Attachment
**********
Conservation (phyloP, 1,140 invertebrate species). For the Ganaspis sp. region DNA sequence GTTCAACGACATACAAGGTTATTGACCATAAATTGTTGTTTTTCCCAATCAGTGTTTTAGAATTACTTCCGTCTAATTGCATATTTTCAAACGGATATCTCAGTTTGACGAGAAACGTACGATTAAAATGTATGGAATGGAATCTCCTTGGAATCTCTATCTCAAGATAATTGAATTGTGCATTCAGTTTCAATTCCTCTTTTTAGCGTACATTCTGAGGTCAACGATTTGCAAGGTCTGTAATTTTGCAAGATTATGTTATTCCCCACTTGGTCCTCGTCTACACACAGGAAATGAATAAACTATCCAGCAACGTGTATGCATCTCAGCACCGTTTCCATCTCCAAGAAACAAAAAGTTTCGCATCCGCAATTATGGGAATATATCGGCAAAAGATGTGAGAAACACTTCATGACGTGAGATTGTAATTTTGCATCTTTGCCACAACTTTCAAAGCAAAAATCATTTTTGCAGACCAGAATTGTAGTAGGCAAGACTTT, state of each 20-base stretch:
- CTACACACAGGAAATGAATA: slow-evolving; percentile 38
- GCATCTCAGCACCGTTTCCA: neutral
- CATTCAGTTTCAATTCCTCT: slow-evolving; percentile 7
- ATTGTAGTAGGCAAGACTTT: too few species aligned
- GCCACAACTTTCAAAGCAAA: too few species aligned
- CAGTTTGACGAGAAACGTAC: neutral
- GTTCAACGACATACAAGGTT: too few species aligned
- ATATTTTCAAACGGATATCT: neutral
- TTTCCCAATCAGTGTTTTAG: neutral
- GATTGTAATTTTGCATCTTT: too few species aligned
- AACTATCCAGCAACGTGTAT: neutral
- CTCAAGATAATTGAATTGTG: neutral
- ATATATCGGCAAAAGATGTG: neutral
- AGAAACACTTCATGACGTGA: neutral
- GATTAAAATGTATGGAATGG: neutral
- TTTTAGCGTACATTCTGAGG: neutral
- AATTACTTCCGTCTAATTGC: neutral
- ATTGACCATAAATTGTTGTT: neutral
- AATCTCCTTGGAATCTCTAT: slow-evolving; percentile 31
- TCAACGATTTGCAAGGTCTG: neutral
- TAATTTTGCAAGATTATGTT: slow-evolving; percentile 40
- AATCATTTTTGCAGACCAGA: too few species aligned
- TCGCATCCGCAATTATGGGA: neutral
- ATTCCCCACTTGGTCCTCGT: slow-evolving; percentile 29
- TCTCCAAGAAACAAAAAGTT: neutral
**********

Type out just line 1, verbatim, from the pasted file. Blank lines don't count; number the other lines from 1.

Conservation (phyloP, 1,140 invertebrate species). For the Ganaspis sp. region DNA sequence GTTCAACGACATACAAGGTTATTGACCATAAATTGTTGTTTTTCCCAATCAGTGTTTTAGAATTACTTCCGTCTAATTGCATATTTTCAAACGGATATCTCAGTTTGACGAGAAACGTACGATTAAAATGTATGGAATGGAATCTCCTTGGAATCTCTATCTCAAGATAATTGAATTGTGCATTCAGTTTCAATTCCTCTTTTTAGCGTACATTCTGAGGTCAACGATTTGCAAGGTCTGTAATTTTGCAAGATTATGTTATTCCCCACTTGGTCCTCGTCTACACACAGGAAATGAATAAACTATCCAGCAACGTGTATGCATCTCAGCACCGTTTCCATCTCCAAGAAACAAAAAGTTTCGCATCCGCAATTATGGGAATATATCGGCAAAAGATGTGAGAAACACTTCATGACGTGAGATTGTAATTTTGCATCTTTGCCACAACTTTCAAAGCAAAAATCATTTTTGCAGACCAGAATTGTAGTAGGCAAGACTTT, state of each 20-base stretch: